Naud’s three-wheel ride to Timbuktu (left) included at least 2000-km of piste. The route he took to the Mali border across the Tanezrouft is actually a firm gravel plain, about as easy surface to ride or drive as you get in the Sahara. Naud reckoned20kph was easy. Beyond that, it gets progressively rougher and sandier down towards the Niger River and, having ridden it on a moto in 1989, it’s hard to believe he managed to cycle the final section west along the Niger’s north bank to Timbuktu. It’s very sandy.
Even then, the Tanezrouft was the preferred route of the earliest Saharan motor crossings from the 1920s onwards by Citroen and Renaults (right; also using a ‘double-wheel’ idea to spread loads). The only problem in Naud’s time, was the Tanezrouft route lacked regular wells compared to the sandier but shorter Hoggar Route which Naud rode in 1980.

After visiting his childhood home in Blida, early in the trip while still unfit, it took Naud no less than eight hours to cover 14km on the climb to the 1300-m Col de Medea where the N1 tops out in the Atlas, before descending to the Saharan peneplain. Once fully loaded with 72 litres of water and another 60kg of gear, his 50-kilo monotrack three-wheeler weighed in at 180 kilos. That’s at least three times more than a modern touring bike, or five or six times heavier once fully loaded. Or, about the same as a small lightly loaded motorcycle ready for the desert. Imagine pedalling that!

Jean Naud died in 2011 aged 80. You can find his 1987 book – translated as Three Wheels to Timbuktu covering all his Saharan cycling adventures, on amazon France for €11.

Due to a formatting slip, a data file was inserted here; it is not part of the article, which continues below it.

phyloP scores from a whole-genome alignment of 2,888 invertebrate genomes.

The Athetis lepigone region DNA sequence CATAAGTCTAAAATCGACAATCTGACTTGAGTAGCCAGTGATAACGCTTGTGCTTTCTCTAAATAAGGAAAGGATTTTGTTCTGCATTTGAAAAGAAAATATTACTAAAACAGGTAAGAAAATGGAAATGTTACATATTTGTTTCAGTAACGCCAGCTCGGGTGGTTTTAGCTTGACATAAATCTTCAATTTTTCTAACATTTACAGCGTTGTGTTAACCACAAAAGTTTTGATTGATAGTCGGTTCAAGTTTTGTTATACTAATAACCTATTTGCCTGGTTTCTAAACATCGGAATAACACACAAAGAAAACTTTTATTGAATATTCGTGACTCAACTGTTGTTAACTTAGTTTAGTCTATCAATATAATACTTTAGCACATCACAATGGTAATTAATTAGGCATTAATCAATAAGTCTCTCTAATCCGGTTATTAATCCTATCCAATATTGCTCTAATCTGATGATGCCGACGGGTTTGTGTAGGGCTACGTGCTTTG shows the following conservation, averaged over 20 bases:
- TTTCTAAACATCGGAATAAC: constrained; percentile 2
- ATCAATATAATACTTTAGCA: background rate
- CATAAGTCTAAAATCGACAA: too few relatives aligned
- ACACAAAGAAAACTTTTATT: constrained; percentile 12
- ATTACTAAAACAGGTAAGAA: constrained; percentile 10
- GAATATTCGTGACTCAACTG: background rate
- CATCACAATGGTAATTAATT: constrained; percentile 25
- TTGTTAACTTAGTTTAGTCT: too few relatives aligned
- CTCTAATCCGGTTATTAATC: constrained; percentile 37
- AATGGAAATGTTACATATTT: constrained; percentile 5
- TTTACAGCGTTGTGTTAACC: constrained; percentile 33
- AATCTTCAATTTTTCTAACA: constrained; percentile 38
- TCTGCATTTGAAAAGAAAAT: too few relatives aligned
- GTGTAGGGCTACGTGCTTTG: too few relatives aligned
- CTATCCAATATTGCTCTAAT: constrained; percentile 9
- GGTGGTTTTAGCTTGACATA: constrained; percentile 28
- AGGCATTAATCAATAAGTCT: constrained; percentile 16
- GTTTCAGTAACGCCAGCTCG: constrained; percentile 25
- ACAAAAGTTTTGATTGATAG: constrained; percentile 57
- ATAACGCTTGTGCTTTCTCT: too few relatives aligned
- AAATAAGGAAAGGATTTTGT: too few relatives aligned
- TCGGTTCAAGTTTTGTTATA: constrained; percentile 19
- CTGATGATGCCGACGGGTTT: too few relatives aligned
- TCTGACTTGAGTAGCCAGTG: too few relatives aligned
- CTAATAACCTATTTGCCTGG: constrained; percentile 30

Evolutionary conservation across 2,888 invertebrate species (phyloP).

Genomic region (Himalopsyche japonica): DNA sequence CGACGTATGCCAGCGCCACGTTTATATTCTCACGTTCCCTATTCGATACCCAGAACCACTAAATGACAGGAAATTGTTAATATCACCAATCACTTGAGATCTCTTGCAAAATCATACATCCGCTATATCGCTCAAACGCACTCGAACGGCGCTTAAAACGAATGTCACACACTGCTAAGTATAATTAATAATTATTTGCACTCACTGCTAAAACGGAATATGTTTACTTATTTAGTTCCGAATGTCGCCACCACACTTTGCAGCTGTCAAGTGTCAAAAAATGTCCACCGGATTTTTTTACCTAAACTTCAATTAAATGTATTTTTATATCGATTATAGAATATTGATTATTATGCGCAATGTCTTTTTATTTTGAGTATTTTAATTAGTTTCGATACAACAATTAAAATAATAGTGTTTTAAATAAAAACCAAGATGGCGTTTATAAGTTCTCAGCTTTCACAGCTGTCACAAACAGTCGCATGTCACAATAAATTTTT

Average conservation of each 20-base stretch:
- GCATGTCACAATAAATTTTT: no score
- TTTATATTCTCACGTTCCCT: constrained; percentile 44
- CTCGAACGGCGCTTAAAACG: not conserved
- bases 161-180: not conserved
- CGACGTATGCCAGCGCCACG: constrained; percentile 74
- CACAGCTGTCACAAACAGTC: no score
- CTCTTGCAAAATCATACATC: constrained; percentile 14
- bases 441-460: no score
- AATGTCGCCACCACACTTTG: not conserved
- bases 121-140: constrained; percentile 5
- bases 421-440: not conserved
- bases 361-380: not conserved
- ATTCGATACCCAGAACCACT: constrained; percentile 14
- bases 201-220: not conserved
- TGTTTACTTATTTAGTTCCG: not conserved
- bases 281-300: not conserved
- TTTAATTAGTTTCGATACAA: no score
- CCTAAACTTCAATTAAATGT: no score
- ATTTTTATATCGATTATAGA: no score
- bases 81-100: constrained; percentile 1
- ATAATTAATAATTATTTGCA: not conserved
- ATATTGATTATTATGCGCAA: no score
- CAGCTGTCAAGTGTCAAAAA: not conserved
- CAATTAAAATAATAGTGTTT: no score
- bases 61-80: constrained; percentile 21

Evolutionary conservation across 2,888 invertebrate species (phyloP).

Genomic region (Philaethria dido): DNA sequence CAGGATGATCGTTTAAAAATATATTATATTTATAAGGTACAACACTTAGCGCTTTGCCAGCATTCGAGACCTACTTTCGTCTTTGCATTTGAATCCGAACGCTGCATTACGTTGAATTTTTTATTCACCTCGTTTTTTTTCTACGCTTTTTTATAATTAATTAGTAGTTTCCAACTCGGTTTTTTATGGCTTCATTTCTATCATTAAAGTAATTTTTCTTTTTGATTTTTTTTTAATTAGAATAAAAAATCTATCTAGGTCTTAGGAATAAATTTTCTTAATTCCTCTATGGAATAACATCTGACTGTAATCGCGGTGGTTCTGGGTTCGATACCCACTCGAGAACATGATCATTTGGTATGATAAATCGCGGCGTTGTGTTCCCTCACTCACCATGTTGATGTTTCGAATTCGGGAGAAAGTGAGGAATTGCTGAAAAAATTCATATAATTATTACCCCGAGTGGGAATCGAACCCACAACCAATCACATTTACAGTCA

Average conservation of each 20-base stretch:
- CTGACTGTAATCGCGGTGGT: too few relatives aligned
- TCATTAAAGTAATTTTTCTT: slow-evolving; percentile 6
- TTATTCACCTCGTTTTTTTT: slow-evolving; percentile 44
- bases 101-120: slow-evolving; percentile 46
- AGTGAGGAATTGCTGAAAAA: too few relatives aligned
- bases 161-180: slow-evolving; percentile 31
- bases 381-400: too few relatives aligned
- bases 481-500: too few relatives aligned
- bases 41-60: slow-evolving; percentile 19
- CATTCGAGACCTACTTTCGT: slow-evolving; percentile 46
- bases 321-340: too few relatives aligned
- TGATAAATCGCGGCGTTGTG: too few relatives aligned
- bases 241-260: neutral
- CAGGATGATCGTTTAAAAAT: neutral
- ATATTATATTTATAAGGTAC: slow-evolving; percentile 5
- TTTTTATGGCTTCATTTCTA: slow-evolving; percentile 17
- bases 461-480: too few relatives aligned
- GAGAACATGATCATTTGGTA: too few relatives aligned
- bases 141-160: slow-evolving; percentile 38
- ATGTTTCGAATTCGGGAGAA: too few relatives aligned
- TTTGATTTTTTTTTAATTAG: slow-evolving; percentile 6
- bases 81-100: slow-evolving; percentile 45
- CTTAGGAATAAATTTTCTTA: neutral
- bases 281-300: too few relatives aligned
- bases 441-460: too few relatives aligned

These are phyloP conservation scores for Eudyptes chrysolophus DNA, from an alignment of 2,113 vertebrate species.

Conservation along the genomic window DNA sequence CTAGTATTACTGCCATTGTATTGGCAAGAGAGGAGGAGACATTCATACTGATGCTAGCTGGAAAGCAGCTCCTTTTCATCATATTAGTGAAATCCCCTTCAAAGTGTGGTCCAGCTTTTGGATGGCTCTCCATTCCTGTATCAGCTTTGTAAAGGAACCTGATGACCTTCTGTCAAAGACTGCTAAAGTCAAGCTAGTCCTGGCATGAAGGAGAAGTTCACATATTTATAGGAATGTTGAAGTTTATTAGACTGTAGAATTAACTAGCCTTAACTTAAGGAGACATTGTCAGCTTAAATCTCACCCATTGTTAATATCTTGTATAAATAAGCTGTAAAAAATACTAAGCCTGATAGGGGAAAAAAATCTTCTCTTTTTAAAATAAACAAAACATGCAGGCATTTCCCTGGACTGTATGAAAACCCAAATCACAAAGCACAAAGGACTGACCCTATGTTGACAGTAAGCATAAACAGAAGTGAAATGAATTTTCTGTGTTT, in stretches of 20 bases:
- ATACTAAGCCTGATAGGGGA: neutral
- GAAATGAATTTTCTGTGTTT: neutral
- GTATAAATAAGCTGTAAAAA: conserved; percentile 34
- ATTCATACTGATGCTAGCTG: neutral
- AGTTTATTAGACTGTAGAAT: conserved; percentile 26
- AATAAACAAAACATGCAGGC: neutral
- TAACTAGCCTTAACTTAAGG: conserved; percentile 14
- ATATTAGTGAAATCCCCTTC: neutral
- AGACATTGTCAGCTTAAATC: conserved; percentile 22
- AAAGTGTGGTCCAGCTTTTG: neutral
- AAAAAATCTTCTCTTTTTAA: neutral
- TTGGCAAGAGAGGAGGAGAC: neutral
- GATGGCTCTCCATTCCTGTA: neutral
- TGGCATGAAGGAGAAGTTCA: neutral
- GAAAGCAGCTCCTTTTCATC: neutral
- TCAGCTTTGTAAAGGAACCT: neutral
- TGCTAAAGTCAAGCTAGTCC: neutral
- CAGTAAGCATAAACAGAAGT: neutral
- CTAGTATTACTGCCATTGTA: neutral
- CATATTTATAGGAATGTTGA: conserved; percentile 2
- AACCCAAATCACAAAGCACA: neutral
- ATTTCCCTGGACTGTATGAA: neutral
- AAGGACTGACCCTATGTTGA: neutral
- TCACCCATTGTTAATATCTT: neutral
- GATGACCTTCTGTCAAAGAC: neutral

His bike may still be on display at the Museum of Sport in Paris.

Garmin Topo North Africa Map Reviewed

garmintopThis review compares Garmin’s Topo North Africa Light map with easily downloaded and free OSMs, Garmin’s basic global base map and other digital maps, where available.

Navigating the Sahara
Having relied on them since before the advent of GPS, I’ve got to know my Sahara paper maps. well. Then when GPS came along, I could pinpoint my position with an accuracy that was more than adequate for desert travel. Some of these colonial-era maps such as the IGN 200s are cartographic works of art and unlike current nav technology, in the deep Sahara topography changes on a millennial scale. Tracks may become roads and villages become towns, but the desert itself remains relatively unchanged. Is there a benefit in having a tiny map on your GPS rather than simply a waypoint to aim for or a tracklog to follow, even if your position on the map is displayed live? That’s essential for navigating a busy city with a Nuvi. But the Sahara is more like the sea where more often what you want is…

… the big picture
garminmapA typical handheld device like my Garmin Montana (right) has a screen a little bigger than a playing card and which is hard to read on the move – especially on a bike. For me a ‘GPS’ (as opposed to a ‘satnav’ like a Nuvi – see below)) is best at displaying simple data like how far, how fast, how high or which way, not fine topographic detail. A paper TPC map can display six square degrees over some 18 square feet – what you call ‘the big picture’. That’s what you need travelling with a vehicle in an expansive area like a desert, while at close range concentrating on negotiating the terrain.
mushOn top of excellent paper mapping (now widely digitised), we also have the wonder of Google sat imagery (among others) providing a clarity that varies from stunning (being able to follow car tracks) to a brown mush (both shown right).
Google sat is great when planning, and now for a reasonable annual subscription, Garmin offer Birds Eye satellite imagery for the whole globe; the long-sought after ‘Google sat in your GPS’. With all these resources navigating in the Sahara couldn’t be easier.

Garmin Topo North Africa Light

garmin-coverageShort version:
Even though the free Olaf still measures up very well, the similar topographic detail of the Garmin means it’s well worth the £20, certainly over the plainer but also free OSMs.